Most historians agree that America became the wold’s superpower in the early 1900s, either after the building the Panama Canal or certainly for their help in winning World War I.
Author Bill Bryson, however, convincingly argues that the county truly congealed that status in the summer of 1927, when Charles Lindberg became a global superstar after becoming the first person to fly across the Atlantic; “talking pictures” began exporting American thoughts, attitudes, and culture en masse; installment plans made modern consumerism possible; television was invented, and Babe Ruth became the first athletic superstar. Amazingly, a lot more happened that summer, too, which you’ll need to read to find out for yourself.
With one or two exceptions later in the book—where Bryson sorta goes off on a tangent about seemingly unconnected things that happened that summer (such as what book publishers did that summer)—I found the history to be fascinating and often gripping. Either way, “It was one hell of a summer,” Bryson writes.
Here’s my favorite passage: “It is a little hard to imagine now, but Americans in the 1920s had grown up in a world in which most of the most important things happened in Europe. Now suddenly America was dominant in nearly every field—in popular culture, finance and banking, military might, invention and technology. The center of gravity for the planet was moving to the other side of the world, and Charles Lindbergh’s flight somehow became the culminating expression of that.”
The United States of America is the mightiest nation the world has ever seen. (Murica!)
Its economy is bigger than the next four national economies combined. Its military spends more than the next 20 nations combined. Its human rights and democracy record are admired throughout the world. And in terms of pop culture, it’s arguably the “coolest” nation on the planet.
So how did the United States achieve all this?
History buff Balaji Viswanathan makes a pretty convincing argument on Quora. Here are his reasons: Continue reading…
Photo: Lucas Jackson/Reuters
I really, really like this moving photo compilation. It’s further proof that a picture is worth a thousand words. Thank you for compiling it, Mr. Uttpal.
As a newly wed, this used to drive my wife crazy. And since her good habits have rubbed off on me, now it would drive me crazy.
Getting an exact date, even for something as recently as 25 years ago, is hard to do, reports Frank Cifaldi. Not only do the victors get to write history, they often do it with faulty memories.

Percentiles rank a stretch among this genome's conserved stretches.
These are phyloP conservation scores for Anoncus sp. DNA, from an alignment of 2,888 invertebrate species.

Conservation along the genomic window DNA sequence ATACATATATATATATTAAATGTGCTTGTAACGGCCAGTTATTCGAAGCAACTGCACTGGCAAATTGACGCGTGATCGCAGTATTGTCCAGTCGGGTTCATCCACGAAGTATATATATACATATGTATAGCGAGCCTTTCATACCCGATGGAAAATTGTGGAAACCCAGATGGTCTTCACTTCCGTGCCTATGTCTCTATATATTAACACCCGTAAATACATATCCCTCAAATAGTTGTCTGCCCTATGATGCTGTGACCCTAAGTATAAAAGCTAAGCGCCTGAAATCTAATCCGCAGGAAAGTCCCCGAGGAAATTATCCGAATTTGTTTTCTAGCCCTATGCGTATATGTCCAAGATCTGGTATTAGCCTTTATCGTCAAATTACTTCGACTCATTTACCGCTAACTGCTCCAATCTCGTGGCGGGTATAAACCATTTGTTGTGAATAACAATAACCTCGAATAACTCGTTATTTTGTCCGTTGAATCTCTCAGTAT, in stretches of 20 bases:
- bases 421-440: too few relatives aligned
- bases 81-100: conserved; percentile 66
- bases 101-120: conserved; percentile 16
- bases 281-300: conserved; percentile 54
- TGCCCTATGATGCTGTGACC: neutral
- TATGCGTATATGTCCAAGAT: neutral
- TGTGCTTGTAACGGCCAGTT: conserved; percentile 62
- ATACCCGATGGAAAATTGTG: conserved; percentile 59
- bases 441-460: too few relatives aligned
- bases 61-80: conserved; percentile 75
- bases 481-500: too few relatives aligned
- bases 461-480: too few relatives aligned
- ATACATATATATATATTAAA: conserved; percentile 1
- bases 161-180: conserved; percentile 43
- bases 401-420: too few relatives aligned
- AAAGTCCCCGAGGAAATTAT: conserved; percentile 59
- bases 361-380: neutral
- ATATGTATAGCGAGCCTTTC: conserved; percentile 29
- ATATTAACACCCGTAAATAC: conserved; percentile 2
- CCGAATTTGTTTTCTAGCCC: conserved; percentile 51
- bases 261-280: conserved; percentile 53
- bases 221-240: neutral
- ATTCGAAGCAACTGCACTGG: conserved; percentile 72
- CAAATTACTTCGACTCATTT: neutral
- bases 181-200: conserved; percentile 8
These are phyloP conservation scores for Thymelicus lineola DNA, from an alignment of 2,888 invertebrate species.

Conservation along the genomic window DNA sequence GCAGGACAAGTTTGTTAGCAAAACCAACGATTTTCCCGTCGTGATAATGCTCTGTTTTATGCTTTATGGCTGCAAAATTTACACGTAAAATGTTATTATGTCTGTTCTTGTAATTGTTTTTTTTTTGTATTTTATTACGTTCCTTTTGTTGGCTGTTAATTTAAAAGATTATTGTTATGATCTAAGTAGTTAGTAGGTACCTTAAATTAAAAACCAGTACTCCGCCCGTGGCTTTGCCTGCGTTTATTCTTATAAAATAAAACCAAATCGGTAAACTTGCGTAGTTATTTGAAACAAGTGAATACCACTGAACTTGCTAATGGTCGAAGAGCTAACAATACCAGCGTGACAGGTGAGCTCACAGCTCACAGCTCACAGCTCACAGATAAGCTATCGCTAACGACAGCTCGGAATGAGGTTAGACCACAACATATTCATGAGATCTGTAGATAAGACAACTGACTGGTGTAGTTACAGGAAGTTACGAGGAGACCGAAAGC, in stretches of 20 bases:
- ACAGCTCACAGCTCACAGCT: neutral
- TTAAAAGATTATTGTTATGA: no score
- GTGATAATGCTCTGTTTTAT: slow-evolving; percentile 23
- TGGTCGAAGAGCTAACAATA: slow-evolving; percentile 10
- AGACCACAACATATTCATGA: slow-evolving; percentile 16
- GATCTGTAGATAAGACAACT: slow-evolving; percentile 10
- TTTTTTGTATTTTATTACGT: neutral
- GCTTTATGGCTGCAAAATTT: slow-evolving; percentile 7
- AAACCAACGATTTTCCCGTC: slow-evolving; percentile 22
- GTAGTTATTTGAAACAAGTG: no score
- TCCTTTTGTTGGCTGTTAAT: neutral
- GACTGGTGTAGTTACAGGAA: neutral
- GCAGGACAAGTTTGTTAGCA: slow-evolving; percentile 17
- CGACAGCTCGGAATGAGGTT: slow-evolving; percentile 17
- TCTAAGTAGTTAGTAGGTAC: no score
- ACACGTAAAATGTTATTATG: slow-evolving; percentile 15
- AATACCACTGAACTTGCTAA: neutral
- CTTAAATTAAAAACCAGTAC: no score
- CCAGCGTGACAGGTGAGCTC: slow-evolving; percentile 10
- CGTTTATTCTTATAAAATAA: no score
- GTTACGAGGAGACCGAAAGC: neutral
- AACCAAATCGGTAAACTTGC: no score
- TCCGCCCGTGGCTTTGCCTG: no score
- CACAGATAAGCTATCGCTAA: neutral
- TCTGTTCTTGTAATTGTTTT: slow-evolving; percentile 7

That said, I gotta think that remembering history is a lot more exact depending on the significance of the event — say remembering when a first shot was fired compared to the unassuming release of an iconic video game.
Still, humanity is lousy about keeping records. I’m no different.
I often use vark.com to impatiently satisfy the many questions in my head. At least the ones I’m too lazy to Google myself. Yesterday’s question was as follows:
Are there historical examples of modern democracies successfully reducing the size of their governments, either on a federal, state, or local level?
One guy named New Zealand and “a few Scandinavian countries” without further explanation. Brendan from New York replied:
There are examples of US states that have done it (I think Connecticut trimmed down successfully during the 90s). Also, and this is crucial, there are examples of countries that successfully ensured that the size of government did not grow once all necessary services were in order. Canada is a prime example. It has a sizable government, but it has been excellent at maintaining its size while the Canada population has grown. Its government isn’t bleeding like a lot of European countries are. The key for any government’s solvency is to maintain high revenues. Consider Greece, where $18 Billion in tax revenue went uncollected due to tax evasion. That means that Greece spent $145 Billion, collected $108, and could have collected a crucial $18 B more. If a country can’t effectively collect taxes owed, it’s finished.
So you’re telling me there’s a chance?
Dateline: July 2004. By the color you would think I was selling hamburgers. By the home page copy you would have wondered, “what the crap does this guy do?” And by the cryptic stock photography, you would have thought I was either a motivation speaker or Chinese rice farmer—not a web designer, like I was at the time. Plus it had about eight too many pages. Funny how the look represents everything I currently despise about design (broad ambiguity). Incredible it was only five years ago. At least I had the insight to bet big on open source!